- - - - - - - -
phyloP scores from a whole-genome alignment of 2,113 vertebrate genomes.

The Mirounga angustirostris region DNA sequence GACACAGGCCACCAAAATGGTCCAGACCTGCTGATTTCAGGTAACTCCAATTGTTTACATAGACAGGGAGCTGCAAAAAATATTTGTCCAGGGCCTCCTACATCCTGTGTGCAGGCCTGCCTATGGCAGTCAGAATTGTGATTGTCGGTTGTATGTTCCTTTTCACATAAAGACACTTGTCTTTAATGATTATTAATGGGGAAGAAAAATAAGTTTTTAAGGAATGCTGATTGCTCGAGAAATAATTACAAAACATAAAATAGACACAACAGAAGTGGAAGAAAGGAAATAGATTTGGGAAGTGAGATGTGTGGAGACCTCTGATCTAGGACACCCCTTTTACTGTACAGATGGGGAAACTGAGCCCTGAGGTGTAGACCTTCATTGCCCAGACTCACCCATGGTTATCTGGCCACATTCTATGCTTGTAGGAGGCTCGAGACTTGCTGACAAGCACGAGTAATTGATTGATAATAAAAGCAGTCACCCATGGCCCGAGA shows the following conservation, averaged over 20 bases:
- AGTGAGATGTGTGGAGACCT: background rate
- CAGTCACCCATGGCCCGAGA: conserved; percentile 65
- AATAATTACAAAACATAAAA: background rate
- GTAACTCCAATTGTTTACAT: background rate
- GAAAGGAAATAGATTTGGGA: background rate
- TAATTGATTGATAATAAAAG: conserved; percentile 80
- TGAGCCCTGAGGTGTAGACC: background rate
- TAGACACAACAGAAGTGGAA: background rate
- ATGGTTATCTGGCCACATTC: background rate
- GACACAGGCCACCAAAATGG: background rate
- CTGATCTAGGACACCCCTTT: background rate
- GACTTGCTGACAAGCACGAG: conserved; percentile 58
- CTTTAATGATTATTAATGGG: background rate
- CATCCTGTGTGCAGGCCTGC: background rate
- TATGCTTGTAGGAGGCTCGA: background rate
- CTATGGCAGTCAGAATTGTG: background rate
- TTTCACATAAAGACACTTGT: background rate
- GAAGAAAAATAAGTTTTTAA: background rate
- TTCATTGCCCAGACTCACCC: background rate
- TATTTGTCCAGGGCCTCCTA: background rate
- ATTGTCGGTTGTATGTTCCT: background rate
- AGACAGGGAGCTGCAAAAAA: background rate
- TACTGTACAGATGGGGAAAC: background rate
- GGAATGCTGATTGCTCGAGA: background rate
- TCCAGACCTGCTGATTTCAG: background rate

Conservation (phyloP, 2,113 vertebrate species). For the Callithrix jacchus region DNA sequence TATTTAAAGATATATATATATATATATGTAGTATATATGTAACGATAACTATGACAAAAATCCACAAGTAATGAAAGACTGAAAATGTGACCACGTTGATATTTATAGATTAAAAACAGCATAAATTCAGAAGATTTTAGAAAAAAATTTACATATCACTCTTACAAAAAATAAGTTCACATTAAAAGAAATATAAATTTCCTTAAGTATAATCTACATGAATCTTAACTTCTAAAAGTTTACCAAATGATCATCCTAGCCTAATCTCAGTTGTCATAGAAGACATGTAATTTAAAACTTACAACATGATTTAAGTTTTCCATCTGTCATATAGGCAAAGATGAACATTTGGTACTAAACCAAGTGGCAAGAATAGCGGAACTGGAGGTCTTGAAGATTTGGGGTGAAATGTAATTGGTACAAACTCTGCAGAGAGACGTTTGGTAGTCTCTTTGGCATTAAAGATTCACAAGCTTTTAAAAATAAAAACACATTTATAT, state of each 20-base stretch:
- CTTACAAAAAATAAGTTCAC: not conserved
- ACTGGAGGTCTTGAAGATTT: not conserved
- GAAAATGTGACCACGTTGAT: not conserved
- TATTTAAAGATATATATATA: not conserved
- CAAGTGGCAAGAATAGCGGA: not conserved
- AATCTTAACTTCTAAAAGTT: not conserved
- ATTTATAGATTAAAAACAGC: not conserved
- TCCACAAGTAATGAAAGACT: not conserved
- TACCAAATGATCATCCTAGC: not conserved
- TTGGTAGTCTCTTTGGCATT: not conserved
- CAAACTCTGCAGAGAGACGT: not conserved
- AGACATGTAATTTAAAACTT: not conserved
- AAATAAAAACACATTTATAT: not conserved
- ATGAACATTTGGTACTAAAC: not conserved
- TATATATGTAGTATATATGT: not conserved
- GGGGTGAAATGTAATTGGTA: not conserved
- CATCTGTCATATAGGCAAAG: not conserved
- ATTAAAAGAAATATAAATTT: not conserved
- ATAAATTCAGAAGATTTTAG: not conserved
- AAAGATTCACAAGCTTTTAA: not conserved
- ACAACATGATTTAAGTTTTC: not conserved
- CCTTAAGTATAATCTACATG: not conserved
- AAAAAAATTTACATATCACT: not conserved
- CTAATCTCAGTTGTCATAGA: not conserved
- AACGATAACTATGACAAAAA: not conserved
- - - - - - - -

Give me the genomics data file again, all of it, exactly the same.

phyloP scores from a whole-genome alignment of 2,113 vertebrate genomes.

The Mirounga angustirostris region DNA sequence GACACAGGCCACCAAAATGGTCCAGACCTGCTGATTTCAGGTAACTCCAATTGTTTACATAGACAGGGAGCTGCAAAAAATATTTGTCCAGGGCCTCCTACATCCTGTGTGCAGGCCTGCCTATGGCAGTCAGAATTGTGATTGTCGGTTGTATGTTCCTTTTCACATAAAGACACTTGTCTTTAATGATTATTAATGGGGAAGAAAAATAAGTTTTTAAGGAATGCTGATTGCTCGAGAAATAATTACAAAACATAAAATAGACACAACAGAAGTGGAAGAAAGGAAATAGATTTGGGAAGTGAGATGTGTGGAGACCTCTGATCTAGGACACCCCTTTTACTGTACAGATGGGGAAACTGAGCCCTGAGGTGTAGACCTTCATTGCCCAGACTCACCCATGGTTATCTGGCCACATTCTATGCTTGTAGGAGGCTCGAGACTTGCTGACAAGCACGAGTAATTGATTGATAATAAAAGCAGTCACCCATGGCCCGAGA shows the following conservation, averaged over 20 bases:
- AGTGAGATGTGTGGAGACCT: background rate
- CAGTCACCCATGGCCCGAGA: conserved; percentile 65
- AATAATTACAAAACATAAAA: background rate
- GTAACTCCAATTGTTTACAT: background rate
- GAAAGGAAATAGATTTGGGA: background rate
- TAATTGATTGATAATAAAAG: conserved; percentile 80
- TGAGCCCTGAGGTGTAGACC: background rate
- TAGACACAACAGAAGTGGAA: background rate
- ATGGTTATCTGGCCACATTC: background rate
- GACACAGGCCACCAAAATGG: background rate
- CTGATCTAGGACACCCCTTT: background rate
- GACTTGCTGACAAGCACGAG: conserved; percentile 58
- CTTTAATGATTATTAATGGG: background rate
- CATCCTGTGTGCAGGCCTGC: background rate
- TATGCTTGTAGGAGGCTCGA: background rate
- CTATGGCAGTCAGAATTGTG: background rate
- TTTCACATAAAGACACTTGT: background rate
- GAAGAAAAATAAGTTTTTAA: background rate
- TTCATTGCCCAGACTCACCC: background rate
- TATTTGTCCAGGGCCTCCTA: background rate
- ATTGTCGGTTGTATGTTCCT: background rate
- AGACAGGGAGCTGCAAAAAA: background rate
- TACTGTACAGATGGGGAAAC: background rate
- GGAATGCTGATTGCTCGAGA: background rate
- TCCAGACCTGCTGATTTCAG: background rate

Conservation (phyloP, 2,113 vertebrate species). For the Callithrix jacchus region DNA sequence TATTTAAAGATATATATATATATATATGTAGTATATATGTAACGATAACTATGACAAAAATCCACAAGTAATGAAAGACTGAAAATGTGACCACGTTGATATTTATAGATTAAAAACAGCATAAATTCAGAAGATTTTAGAAAAAAATTTACATATCACTCTTACAAAAAATAAGTTCACATTAAAAGAAATATAAATTTCCTTAAGTATAATCTACATGAATCTTAACTTCTAAAAGTTTACCAAATGATCATCCTAGCCTAATCTCAGTTGTCATAGAAGACATGTAATTTAAAACTTACAACATGATTTAAGTTTTCCATCTGTCATATAGGCAAAGATGAACATTTGGTACTAAACCAAGTGGCAAGAATAGCGGAACTGGAGGTCTTGAAGATTTGGGGTGAAATGTAATTGGTACAAACTCTGCAGAGAGACGTTTGGTAGTCTCTTTGGCATTAAAGATTCACAAGCTTTTAAAAATAAAAACACATTTATAT, state of each 20-base stretch:
- CTTACAAAAAATAAGTTCAC: not conserved
- ACTGGAGGTCTTGAAGATTT: not conserved
- GAAAATGTGACCACGTTGAT: not conserved
- TATTTAAAGATATATATATA: not conserved
- CAAGTGGCAAGAATAGCGGA: not conserved
- AATCTTAACTTCTAAAAGTT: not conserved
- ATTTATAGATTAAAAACAGC: not conserved
- TCCACAAGTAATGAAAGACT: not conserved
- TACCAAATGATCATCCTAGC: not conserved
- TTGGTAGTCTCTTTGGCATT: not conserved
- CAAACTCTGCAGAGAGACGT: not conserved
- AGACATGTAATTTAAAACTT: not conserved
- AAATAAAAACACATTTATAT: not conserved
- ATGAACATTTGGTACTAAAC: not conserved
- TATATATGTAGTATATATGT: not conserved
- GGGGTGAAATGTAATTGGTA: not conserved
- CATCTGTCATATAGGCAAAG: not conserved
- ATTAAAAGAAATATAAATTT: not conserved
- ATAAATTCAGAAGATTTTAG: not conserved
- AAAGATTCACAAGCTTTTAA: not conserved
- ACAACATGATTTAAGTTTTC: not conserved
- CCTTAAGTATAATCTACATG: not conserved
- AAAAAAATTTACATATCACT: not conserved
- CTAATCTCAGTTGTCATAGA: not conserved
- AACGATAACTATGACAAAAA: not conserved